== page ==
My wife and I are addicted to “The Voice.” I’ve been a Blake Shelton fan forever, and I love the blind audition portion of the show, when the judges have to make their initial decisions based on a singer’s voice, not their look, age or size. As an old fay guy, I find this appealing. Of course, every subsequent round they watch the performance so things like appearance and stage presence do count, but they count in real life, too. Every once in a while, along will come a performer that just has “it.” You know what I’m talking about, they’re going to be a star. “It” is almost indefinable, but it’s that little spark, that something that separates that singer from the herd. Maybe they look different but have the chops to back it up. Maybe they’re just so damn charming onstage and off that you can’t help but adore them (Jake Worthington leaps to mind). I can’t always put my finger on it, but every once in a while a talent will come across that makes you say “that person is going to make it.”
The same thing happens in writing. At Concarolinas a couple of weeks ago (obligatory blurb about how awesome it was to see everyone) I sat in on a panel about what editors are tired of seeing. It was Ed Schubert, Emily Lavin Leverett (my co-editor on the Big Bad series) and me. After the perennial gripes about submission guidelines and don’t kill puppies, I finally said the thing I’ve been saying on panels for a little while now. It’s not what people want to hear, but it’s the truth. I thought it was important enough for the panel, and I think it’s important enough to say again here, and I’ll probably say it at some point next month at ConGregate.
It’s all about voice. I’ll be honest with you, you can send me a story on the back of a cocktail napkin that’s a thousand words too long and about cliched characters that I’m tired of reading about and can usually tell their stories with my eyes closed, and if your voice is amazing, I’ll publish it. You can rewrite your laundry list in narrative fiction form, and if you have an amazing voice, it will sell. The biggest thing I see missing from manuscripts I look over for friends and critique groups is voice – there’s just no “there” there.
When explaining voice to my wife the other day, I said that voice is the dialogue that tells me Joss Whedon wrote this movie even if I didn’t know it already. Voice is what tells me that’s Carls Santana playing guitar behind Michelle Branch’s vocals. Voice is what takes a piece and makes it stand out in the middle of a crowd of beige wearing pink polka dots and dance the friggin’ macarena.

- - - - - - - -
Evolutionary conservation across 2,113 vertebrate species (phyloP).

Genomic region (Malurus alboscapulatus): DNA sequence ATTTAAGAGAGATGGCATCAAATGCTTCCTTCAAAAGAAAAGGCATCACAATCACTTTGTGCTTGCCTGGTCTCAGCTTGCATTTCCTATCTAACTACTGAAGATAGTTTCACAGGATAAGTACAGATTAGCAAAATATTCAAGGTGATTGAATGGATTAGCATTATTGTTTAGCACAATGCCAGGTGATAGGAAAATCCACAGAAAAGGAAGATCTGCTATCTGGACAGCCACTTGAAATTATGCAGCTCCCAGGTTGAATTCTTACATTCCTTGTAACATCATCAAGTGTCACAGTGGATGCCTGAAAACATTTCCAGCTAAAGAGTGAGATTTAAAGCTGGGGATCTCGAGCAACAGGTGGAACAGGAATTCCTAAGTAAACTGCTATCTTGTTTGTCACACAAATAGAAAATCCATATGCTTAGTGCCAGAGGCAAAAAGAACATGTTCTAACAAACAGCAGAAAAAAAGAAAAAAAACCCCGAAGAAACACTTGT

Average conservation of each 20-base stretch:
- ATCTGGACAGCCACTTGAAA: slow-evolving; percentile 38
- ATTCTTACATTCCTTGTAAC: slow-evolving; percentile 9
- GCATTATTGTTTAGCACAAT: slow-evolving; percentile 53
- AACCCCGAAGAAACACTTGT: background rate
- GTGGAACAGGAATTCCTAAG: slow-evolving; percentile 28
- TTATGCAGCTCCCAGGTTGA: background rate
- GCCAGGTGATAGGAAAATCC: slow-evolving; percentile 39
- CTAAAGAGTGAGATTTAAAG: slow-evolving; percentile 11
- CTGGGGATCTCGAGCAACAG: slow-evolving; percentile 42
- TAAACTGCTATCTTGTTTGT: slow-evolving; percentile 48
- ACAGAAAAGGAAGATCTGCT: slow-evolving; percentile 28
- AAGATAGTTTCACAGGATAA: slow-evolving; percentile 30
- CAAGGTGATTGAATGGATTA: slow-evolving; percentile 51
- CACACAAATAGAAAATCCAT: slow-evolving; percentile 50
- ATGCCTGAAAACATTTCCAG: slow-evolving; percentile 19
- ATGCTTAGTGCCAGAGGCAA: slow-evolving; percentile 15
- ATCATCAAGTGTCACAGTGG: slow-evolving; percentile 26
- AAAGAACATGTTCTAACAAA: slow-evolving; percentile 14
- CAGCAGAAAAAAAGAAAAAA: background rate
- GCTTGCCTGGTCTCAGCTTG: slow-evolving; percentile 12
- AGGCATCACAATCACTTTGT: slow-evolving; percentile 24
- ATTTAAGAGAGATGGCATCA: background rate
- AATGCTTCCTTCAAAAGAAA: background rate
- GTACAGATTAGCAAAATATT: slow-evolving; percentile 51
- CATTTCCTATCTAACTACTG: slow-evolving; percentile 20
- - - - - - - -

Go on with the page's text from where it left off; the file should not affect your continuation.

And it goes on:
It’s all about voice. If you think your stuff sounds like somebody else, then it does. So go find your own voice. If you think your work feels lifeless and flat, then it probably does. So go find your voice. If you keep getting notes about “punch up this part here,” then your voice is weak. Perfect it.
Stephen King says you have to write a million shitty words to get to the good ones. Malcolm Gladwell (who if you haven’t read every book the man has ever written then you are almost hopelessly behind the cultural decision-makers of our time) says it takes ten thousand hours of practice to get good at something. It takes years to find your voice. Years of writing. Not taking classes, not thinking about writing, not editing, not revising, but writing. You need to spend years vomiting all over the internet or the page or the bathroom walls or whatever, but you need to find your voice. Or voices, because Jim Butcher proved to me that a writer can have more than one.
So go find your voice. I found mine by blogging for years before I ever tried fiction. I just puked it up onto the interwebs and threw it out there for the world to see. Your mileage may vary as far as that goes. But you must find and cultivate your voice, and then you must trumpet it from the mountaintops. Otherwise you’re just going to get lost in the crowd.
Here are some folks I love right now for their narrative voice, none of whom are here on this site regularly (not that the MW regulars don’t have great voice, but I expect you to be familiar with their work and this is intended to broaden your horizons a little).
S. H. Roddey
This isn’t intended as an exhaustive list, this is just some folks who I find to have voice for days. Wendig, in particular, is chock-full of voice. His style and voice aren’t for everyone, but that’s the best thing – a polarizing voice is by its nature unique, and that’s always better than a homogenized, edited bloodless novel with all the voice, and life, taken out of it.
So go read something, and before you send out the next thing – look at it for voice. Does it stand out from the crowd? If not, keep writing. You’ll get there.